The OECD is helping governments to adapt

The OECD is helping governments navigate through this transition. Let me provide some concrete examples:


Our Going Digital Integrated Policy Framework, which we launched at our Digital Summit last month, is helping decision-makers better understand the core policy issues behind digitalisation.


An important part of the role of policy is to remove barriers to digital transformation. For example, governments can facilitate the expansion of high-speed networks needed for the Internet of Things and other advanced digital applications, and should help to reduce skill shortages and mismatches. Among others, the OECD’s Future of Work Initiative, building on our Skills and Jobs strategies, focuses on how technological progress, as well as demographic change and globalisation, are all affecting job quantity and quality and what this means for skills, for labour markets and social policy.


We are also working hard to level the playing field on tax in the digital era. Only last week I was with the G20 Finance Ministers in Washington DC, where we reaffirmed our commitment to advance the work on tax transparency and BEPS, including on addressing the tax challenges arising from digitalisation. In fact, members of the G20/OECD Inclusive Framework on BEPS recently pledged to step up efforts to reach a global solution over how to tax multinational enterprises in a rapidly digitalising economy.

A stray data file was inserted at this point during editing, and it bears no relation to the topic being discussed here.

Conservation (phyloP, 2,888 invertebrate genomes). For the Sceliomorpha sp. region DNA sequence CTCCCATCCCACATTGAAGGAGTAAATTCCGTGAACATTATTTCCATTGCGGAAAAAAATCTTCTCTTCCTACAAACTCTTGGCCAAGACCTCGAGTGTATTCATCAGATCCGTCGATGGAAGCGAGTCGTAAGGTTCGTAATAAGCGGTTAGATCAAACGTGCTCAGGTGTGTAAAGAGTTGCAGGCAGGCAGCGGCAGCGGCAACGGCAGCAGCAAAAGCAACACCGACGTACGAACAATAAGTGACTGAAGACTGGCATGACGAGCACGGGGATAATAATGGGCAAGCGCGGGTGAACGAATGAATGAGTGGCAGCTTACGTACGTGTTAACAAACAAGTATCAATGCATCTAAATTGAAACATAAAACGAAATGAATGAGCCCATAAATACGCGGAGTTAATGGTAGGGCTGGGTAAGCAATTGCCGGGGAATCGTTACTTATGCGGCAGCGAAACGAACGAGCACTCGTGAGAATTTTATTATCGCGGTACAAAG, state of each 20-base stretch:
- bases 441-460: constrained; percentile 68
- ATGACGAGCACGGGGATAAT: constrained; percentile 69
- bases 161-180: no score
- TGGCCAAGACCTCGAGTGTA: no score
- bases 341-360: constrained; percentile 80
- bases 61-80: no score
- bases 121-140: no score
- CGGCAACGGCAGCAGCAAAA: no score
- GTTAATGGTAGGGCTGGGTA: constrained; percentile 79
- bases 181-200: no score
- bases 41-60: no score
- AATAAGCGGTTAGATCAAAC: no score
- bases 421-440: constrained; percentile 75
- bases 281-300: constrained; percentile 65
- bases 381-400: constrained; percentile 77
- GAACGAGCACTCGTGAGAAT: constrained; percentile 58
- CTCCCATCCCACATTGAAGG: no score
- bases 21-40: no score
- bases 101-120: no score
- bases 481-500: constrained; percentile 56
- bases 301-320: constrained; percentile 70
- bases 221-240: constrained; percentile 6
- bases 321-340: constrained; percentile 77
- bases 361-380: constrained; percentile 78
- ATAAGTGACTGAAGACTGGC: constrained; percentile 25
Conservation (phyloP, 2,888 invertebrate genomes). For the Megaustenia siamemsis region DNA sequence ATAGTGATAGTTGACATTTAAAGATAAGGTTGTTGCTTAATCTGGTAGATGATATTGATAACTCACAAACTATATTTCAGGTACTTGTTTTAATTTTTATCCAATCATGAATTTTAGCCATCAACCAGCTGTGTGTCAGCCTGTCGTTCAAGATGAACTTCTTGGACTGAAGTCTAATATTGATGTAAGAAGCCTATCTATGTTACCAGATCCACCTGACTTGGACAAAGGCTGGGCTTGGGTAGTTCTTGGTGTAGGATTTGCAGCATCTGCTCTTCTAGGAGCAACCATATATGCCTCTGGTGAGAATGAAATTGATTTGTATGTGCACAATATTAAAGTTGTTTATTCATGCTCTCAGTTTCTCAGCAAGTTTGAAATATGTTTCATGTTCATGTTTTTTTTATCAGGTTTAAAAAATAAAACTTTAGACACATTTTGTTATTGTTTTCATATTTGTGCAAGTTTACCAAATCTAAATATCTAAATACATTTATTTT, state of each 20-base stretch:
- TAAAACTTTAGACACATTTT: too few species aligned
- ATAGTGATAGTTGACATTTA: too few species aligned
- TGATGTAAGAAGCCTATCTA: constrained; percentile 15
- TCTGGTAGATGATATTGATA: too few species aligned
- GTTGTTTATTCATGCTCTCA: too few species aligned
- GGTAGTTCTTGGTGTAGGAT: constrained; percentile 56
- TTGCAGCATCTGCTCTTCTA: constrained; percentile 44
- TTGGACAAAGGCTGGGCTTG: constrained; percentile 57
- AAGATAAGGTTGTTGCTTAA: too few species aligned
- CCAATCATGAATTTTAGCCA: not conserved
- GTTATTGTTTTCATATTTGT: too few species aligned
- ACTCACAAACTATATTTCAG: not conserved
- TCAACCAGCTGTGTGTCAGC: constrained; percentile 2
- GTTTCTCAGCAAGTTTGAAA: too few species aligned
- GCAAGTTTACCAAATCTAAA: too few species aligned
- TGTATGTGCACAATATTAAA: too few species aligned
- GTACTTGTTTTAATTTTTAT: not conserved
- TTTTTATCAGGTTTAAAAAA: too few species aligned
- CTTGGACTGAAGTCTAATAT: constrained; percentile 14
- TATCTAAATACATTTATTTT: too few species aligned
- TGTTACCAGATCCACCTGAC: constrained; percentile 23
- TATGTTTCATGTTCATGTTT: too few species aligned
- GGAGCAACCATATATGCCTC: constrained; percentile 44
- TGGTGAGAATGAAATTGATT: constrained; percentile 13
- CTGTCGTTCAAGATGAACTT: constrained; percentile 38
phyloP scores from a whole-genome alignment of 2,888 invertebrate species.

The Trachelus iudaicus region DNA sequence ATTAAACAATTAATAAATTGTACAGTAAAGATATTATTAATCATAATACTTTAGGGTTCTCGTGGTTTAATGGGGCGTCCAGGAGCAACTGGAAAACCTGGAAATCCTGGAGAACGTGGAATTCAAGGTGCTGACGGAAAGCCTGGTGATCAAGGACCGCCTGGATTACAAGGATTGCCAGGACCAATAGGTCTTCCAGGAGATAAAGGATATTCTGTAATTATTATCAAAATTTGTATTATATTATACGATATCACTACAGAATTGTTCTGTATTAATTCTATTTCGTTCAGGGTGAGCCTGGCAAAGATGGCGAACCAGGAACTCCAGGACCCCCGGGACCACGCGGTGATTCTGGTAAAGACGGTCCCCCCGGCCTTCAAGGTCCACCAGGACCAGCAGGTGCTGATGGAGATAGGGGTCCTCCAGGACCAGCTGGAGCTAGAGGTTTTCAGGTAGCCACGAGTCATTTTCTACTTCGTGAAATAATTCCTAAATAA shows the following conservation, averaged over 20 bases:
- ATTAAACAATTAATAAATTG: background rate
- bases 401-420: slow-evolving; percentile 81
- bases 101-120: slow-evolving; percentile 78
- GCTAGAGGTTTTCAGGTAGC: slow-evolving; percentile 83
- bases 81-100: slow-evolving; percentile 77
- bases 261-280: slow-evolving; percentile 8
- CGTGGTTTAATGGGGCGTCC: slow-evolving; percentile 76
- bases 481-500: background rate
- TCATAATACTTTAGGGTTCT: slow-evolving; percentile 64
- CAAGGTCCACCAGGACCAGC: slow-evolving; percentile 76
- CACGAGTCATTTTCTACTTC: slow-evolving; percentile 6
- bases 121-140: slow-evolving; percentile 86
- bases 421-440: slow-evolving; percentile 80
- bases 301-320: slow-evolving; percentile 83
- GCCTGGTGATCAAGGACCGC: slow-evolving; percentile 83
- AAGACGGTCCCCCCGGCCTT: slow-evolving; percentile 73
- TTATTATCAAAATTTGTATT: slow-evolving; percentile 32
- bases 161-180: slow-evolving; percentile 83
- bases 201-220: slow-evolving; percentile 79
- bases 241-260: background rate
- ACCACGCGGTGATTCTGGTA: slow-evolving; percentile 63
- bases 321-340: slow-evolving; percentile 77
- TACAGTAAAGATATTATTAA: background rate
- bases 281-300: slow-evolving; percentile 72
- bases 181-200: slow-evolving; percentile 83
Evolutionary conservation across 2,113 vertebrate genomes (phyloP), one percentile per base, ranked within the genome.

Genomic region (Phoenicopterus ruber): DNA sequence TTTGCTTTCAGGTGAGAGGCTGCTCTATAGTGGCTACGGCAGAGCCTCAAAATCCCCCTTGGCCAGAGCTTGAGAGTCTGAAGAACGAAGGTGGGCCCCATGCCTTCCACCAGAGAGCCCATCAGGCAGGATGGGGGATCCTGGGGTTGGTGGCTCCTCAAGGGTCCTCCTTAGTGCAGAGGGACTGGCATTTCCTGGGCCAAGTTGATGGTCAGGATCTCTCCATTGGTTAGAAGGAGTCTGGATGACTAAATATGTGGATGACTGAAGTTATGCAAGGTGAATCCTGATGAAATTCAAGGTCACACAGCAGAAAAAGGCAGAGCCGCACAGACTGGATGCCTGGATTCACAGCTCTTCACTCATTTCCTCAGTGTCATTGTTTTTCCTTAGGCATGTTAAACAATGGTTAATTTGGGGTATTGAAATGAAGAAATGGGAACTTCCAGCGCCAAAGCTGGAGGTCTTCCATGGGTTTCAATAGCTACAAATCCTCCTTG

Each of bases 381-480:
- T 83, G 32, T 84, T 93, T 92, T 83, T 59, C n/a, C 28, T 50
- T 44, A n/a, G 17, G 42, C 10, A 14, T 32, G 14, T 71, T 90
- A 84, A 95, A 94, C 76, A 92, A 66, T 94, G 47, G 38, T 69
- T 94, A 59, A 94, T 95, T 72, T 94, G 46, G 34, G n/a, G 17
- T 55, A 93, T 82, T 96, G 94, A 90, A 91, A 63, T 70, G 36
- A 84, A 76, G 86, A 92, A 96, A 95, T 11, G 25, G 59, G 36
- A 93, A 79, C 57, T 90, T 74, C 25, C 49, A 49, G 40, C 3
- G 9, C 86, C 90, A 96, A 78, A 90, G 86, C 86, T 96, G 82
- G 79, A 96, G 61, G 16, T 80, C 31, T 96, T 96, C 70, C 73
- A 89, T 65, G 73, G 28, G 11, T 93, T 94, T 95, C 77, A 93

In the area of AI, reinforcing trust and security in cyberspace is an urgent necessity. Which is why the OECD has developed a set of Principles to facilitate innovation, the adoption of and trust in, AI. To ensure consistency and complementarity, we hope that these Principles will support the G20 in developing a co-ordinated response to international co-operation for trustworthy AI.


The power of globally co-ordinated action to tackle the tough issues around digital transformation and other global challenges should not be underestimated. The G20 can provide a collective vision, which in turn, will deliver collective solutions for global challenges. That is why the OECD is delighted to be supporting the Japanese Presidency in developing the Osaka Update on the 2030 Agenda for Sustainable Development.


And last but not least, our new project on sustainable infrastructure is supporting Japan’s development of “G20 Principles for Quality Infrastructure Investment”. This will help make our infrastructure climate compatible while supporting the digital revolution and the transition to sustainability and net zero emissions.


Ladies and Gentlemen,


Getting the digital transformation right is a critical part of achieving what Prime Minister Abe calls, “Society 5.0”. The OECD strongly supports his vision for a free and open, ‘technology-based human-centred society’ borne out of the fourth industrial revolution.


Count on us! Count on the OECD’s continued and unwavering support as together, we design, develop and deliver better digital policies for better lives.  Thank you.

 

 

 

See also:

OECD work on Science and Technology

OECD work with Japan